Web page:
Evgeny Antufiev is one of the most prominent Russian artists of his generation. An active mythmaker, he devotes a lot of time to collecting and studying materials on Russian history and culture. These studies have allowed him to create a full-fledged plastic language that makes use of archaic and folk art and archive materials to tell original stories about, say, Anna Pavlova, Vladimir Nabokov, Russian cosmism, or catalogues of imaginary and real beings, as in the work of Borges or the British Baroque writer Dr. Thomas Brown. Antufiev makes complex narrative structures, testing the very idea of the catalogue, the museum and museum forms of representation, memory, and history and, in the process, changing our attitudes to the collective and individual past. The Triennial presents a compendium of the artist’s main images and techniques: monumental wooden sculptures in the tradition of archaic art such as that of the Scythians or the Etruscans, a showcase-reliquary with found or intentionally discovered “treasures,” and wall-mounted objects, each of which is a symbol whose meaning unfolds in the ritual mystic space of Antufiev’s art.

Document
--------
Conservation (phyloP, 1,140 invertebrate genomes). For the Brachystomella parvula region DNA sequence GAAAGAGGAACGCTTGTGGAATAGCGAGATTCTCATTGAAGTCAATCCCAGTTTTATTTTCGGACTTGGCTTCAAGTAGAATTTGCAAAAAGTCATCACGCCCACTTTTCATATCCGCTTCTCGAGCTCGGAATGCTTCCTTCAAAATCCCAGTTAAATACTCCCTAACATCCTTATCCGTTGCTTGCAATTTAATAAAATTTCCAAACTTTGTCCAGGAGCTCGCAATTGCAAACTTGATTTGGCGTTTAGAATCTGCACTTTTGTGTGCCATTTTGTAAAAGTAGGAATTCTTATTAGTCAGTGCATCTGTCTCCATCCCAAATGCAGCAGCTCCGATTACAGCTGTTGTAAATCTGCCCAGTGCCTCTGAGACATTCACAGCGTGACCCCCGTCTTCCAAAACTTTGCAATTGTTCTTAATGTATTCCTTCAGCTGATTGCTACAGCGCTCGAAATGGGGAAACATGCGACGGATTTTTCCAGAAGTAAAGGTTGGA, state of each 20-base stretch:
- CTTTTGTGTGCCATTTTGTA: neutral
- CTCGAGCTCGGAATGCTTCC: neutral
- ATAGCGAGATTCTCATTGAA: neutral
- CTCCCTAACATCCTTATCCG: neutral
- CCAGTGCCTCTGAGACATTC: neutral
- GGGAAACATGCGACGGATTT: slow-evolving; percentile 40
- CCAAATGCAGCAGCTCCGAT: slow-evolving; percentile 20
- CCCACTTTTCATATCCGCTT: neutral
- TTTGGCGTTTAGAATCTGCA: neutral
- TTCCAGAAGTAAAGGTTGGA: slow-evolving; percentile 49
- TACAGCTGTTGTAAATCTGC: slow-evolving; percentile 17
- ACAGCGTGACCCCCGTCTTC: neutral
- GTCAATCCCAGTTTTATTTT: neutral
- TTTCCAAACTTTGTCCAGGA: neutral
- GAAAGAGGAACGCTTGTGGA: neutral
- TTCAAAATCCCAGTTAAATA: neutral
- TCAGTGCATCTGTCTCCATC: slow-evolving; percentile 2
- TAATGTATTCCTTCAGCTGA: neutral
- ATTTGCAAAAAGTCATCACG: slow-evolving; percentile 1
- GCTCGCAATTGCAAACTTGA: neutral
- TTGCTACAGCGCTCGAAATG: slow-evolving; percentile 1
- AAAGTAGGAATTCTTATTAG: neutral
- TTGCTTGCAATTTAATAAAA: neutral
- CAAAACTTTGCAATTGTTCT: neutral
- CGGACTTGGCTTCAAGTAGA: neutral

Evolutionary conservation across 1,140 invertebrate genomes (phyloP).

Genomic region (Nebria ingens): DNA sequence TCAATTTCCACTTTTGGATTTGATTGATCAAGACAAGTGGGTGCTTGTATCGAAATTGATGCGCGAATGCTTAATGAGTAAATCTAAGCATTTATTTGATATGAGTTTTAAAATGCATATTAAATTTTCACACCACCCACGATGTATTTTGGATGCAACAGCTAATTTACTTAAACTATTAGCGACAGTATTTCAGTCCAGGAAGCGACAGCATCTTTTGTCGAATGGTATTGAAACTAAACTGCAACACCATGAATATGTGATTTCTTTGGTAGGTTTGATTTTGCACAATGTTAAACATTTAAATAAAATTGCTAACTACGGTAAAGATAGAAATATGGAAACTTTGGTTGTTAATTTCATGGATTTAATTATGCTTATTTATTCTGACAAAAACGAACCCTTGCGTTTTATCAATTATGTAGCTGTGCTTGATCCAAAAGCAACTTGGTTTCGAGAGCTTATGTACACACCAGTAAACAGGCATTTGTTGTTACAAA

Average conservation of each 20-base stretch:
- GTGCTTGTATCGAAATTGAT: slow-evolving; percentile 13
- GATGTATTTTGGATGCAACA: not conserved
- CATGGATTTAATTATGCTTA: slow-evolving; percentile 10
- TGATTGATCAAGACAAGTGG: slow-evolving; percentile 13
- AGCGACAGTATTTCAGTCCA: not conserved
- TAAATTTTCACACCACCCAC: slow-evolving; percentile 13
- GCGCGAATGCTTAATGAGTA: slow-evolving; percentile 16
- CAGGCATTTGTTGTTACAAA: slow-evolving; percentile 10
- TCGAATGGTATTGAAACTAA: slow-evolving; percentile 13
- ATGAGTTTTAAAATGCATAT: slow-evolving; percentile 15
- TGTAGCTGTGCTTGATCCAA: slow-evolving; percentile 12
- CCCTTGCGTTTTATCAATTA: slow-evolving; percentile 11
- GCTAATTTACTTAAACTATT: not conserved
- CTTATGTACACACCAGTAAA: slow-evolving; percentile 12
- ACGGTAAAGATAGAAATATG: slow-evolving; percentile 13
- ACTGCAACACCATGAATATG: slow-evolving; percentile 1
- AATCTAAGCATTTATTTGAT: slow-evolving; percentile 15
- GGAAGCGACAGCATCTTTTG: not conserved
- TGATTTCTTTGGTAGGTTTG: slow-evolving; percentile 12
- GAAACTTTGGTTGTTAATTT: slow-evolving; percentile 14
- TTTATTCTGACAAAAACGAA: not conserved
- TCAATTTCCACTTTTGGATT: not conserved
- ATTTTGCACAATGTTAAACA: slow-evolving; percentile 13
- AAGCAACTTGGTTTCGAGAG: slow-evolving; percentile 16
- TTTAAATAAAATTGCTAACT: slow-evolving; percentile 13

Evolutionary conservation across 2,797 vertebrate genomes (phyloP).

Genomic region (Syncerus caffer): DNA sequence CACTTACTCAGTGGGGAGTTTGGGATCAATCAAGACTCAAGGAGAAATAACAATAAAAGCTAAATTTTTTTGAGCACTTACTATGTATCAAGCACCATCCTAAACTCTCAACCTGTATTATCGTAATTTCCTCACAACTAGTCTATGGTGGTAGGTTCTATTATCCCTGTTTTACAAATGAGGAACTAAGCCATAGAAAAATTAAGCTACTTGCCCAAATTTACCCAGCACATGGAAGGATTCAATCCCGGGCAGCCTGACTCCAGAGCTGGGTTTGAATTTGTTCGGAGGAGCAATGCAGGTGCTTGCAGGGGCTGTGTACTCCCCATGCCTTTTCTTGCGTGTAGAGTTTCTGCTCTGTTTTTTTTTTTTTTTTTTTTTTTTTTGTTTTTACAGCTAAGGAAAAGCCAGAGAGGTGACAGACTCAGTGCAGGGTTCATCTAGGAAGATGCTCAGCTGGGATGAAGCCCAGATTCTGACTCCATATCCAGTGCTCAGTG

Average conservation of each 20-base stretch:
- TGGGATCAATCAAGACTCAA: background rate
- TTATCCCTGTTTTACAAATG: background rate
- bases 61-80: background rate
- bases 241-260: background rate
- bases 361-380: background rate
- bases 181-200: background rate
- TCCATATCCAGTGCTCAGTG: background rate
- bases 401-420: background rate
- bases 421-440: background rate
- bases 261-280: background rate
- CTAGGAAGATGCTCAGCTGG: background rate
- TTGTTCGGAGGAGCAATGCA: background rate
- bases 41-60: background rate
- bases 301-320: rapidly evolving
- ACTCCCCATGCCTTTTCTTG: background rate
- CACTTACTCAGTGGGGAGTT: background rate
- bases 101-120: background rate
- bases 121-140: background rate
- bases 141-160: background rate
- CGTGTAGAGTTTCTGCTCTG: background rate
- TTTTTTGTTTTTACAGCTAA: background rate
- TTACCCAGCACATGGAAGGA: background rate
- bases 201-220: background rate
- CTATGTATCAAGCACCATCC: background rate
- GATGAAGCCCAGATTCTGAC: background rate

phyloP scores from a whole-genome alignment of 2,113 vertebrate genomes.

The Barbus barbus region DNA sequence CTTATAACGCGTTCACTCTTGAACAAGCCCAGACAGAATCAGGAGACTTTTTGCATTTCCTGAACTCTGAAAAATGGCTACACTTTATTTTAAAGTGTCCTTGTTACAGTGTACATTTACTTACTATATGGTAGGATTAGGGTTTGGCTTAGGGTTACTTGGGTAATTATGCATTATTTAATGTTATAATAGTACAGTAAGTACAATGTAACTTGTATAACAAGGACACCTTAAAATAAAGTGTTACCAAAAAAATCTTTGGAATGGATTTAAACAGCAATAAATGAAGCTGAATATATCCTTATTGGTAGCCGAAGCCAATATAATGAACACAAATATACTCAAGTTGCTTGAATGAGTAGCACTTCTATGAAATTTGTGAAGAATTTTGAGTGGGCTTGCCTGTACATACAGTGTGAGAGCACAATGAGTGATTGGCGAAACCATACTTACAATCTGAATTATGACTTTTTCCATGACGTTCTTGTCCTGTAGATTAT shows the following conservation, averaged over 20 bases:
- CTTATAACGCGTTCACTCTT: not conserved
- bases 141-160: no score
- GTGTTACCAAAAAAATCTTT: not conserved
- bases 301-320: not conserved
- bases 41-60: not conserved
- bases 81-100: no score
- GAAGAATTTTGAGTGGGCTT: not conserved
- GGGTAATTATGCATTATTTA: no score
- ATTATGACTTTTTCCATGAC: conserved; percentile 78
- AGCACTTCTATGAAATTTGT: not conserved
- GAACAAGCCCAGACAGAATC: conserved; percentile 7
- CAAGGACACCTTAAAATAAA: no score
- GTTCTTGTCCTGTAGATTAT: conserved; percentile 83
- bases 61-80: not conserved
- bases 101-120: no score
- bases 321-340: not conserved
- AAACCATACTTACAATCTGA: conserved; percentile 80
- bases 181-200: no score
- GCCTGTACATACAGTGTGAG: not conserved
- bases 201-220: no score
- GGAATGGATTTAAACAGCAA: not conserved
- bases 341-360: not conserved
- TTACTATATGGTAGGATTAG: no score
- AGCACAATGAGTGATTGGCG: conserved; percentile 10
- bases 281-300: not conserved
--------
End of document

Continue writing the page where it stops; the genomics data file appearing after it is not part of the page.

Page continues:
Evgeny Antufiev (b. 1986, Kyzyl, Russia) lives and works in Kyzyl and Moscow. He graduated from the Institute of Contemporary Art, Moscow in 2009. Solo exhibitions include: Seven Underground Kings or a Brief Story of the Shadow, Regina Gallery, Moscow (2015); Immortality Forever, Moscow Museum of Modern Art, Moscow (2015); Twelve, wood, dolphin, knife, bowl, mask, crystal, bones, and marble– fusion. Exploring materials, Collezione Maramotti, Reggio Emilia and Multimedia Art Museum, Moscow (2013–2014); Wings of Horror, Navicula Artis Gallery, St. Petersburg (2010); Myths of My Childhood, Globus Gallery, St. Petersburg (2009); and Objects of Protection, Winzavod Center for Contemporary Art, Moscow (2008). Group exhibitions include: CABARET KULTURA with V-A-C Live, Whitechapel Gallery, London (2016); Manifesta 11, Zurich (2016); Garden of Eden, Palais de Tokyo, Paris (2012); Ostalgia, New Museum, New York (2011); and Needle Work, Proun Gallery, Moscow (2009). He has been awarded the Kandinsky Prize (Russia, 2009).